Keywords: Returns Directive; New Unlawful Entry; Sentence of Imprisonment; First Return Procedure; Breach of an Entry Ban; Observance of Fundamental Rights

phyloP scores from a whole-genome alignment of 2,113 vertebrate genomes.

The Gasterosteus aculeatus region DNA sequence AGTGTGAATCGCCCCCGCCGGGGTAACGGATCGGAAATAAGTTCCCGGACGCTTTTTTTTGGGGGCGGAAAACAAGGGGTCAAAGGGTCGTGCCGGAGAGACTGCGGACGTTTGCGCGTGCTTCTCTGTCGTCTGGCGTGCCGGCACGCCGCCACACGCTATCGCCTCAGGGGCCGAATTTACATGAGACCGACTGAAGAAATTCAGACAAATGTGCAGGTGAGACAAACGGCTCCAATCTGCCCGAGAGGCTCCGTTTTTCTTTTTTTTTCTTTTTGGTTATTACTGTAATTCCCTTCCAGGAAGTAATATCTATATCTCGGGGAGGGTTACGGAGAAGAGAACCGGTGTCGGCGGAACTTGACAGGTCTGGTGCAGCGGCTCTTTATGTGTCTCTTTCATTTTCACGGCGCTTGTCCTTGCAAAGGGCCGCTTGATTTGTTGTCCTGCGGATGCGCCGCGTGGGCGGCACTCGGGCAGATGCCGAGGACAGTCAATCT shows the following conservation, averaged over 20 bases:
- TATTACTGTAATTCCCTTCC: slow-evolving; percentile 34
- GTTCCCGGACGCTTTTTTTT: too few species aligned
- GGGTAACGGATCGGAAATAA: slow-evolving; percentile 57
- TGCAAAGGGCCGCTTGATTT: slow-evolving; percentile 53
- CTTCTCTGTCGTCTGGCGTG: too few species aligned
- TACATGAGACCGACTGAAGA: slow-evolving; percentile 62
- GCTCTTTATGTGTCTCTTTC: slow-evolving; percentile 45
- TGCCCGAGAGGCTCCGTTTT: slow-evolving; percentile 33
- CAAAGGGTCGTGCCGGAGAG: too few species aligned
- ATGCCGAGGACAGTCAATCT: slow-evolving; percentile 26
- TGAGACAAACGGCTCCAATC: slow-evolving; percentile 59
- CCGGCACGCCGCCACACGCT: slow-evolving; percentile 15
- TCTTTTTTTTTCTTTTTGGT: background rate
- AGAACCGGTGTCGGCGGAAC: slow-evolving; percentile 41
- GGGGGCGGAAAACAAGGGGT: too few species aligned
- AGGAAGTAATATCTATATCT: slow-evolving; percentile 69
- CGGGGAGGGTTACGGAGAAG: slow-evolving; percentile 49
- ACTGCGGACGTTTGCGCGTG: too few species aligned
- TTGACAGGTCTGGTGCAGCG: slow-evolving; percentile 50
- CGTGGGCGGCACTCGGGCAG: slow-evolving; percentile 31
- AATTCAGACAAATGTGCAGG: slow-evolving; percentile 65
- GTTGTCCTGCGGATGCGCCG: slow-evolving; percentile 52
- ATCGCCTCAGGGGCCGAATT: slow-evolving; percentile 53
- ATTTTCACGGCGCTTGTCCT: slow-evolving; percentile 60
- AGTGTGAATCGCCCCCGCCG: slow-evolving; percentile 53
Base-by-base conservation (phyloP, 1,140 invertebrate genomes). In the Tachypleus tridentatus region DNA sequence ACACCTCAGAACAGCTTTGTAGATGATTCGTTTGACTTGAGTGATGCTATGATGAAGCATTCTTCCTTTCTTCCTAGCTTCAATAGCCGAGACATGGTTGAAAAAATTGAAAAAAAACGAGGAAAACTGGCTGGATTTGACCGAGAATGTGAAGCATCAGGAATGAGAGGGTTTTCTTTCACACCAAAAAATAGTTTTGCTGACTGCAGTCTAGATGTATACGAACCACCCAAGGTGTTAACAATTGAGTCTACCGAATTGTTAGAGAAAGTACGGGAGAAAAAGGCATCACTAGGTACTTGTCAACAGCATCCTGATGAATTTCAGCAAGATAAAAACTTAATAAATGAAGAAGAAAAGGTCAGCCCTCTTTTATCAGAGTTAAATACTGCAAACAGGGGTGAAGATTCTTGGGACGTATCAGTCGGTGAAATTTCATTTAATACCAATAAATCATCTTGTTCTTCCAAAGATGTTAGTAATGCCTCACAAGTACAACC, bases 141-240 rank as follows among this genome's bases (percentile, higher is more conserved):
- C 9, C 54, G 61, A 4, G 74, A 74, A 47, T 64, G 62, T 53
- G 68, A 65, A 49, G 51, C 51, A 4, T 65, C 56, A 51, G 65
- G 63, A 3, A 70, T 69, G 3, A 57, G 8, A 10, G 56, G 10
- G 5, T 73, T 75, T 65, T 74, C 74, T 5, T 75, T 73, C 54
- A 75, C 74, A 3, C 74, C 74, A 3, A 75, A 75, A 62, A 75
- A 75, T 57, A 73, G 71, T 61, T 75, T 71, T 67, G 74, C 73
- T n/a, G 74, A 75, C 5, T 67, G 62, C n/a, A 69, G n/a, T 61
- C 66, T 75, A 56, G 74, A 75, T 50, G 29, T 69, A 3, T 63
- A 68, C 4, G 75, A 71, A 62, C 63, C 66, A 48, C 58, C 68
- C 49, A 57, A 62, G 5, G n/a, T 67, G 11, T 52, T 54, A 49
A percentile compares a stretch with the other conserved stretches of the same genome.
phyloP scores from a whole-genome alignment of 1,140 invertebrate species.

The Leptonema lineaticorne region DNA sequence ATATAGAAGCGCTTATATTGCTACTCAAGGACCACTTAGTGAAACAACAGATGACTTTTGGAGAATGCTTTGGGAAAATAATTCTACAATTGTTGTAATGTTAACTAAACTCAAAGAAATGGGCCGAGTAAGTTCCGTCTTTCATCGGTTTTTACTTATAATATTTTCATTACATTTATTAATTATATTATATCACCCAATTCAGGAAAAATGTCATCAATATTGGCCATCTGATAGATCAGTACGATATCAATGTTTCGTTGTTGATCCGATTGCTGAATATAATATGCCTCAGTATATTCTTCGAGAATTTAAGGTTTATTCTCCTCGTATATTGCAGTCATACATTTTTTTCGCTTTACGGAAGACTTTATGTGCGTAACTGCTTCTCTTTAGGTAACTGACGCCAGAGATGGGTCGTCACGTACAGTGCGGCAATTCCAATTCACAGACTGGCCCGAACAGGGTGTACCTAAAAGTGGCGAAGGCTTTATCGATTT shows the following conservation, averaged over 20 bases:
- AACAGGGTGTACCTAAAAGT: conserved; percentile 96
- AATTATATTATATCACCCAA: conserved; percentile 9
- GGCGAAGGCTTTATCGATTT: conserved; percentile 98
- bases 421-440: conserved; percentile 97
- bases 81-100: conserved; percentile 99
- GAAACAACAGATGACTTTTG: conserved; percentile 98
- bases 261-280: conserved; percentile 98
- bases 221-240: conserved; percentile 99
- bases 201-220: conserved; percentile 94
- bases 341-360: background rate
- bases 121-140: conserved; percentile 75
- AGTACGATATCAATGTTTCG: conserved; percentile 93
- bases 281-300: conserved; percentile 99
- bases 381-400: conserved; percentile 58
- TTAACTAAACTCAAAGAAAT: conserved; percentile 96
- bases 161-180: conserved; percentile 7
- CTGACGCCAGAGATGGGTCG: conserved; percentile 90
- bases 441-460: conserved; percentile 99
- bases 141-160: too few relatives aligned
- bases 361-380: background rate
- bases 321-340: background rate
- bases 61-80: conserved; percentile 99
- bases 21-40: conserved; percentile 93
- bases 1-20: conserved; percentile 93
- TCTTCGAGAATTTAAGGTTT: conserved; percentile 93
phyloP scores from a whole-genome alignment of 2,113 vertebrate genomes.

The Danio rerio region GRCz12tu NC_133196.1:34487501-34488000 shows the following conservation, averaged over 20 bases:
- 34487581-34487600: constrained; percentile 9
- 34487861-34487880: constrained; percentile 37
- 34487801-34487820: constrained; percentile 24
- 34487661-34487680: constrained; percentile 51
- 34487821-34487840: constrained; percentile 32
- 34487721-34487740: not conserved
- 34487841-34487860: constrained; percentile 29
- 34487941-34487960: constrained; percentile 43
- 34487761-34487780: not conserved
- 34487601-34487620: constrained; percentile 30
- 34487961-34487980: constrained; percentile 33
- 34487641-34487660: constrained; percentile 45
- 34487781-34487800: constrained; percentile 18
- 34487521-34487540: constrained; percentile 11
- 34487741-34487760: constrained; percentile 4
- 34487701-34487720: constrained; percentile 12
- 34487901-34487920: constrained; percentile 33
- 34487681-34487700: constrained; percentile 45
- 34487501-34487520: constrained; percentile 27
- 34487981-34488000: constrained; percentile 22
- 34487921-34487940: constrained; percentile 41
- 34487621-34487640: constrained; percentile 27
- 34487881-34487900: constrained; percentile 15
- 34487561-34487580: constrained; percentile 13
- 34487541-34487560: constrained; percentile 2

In the "Celaj" judgment, the Court of Justice of the European Union ruled that the Returns Directive does not preclude domestic legislation which provides for a prison sentence as a criminal law penalty for non-EU citizens who unlawfully re-enter the country in breach of an entry ban. The judgment in "Celaj" appears not consistent with the CJEU's well-established jurisprudence on the interplay between domestic penal sanctions and the effectiveness of return policy as laid down in the Returns Directive. The Court relied on an apparent clear distinction between return proceedings imposed for irregular entry and subsequent re-entry in breach of an entry ban. However, the wording of the provisions of the Returns Directive, supported by the underlying objective of the Directive repetitively stressed in the Court's previous rulings, does not warrant finding such a distinction.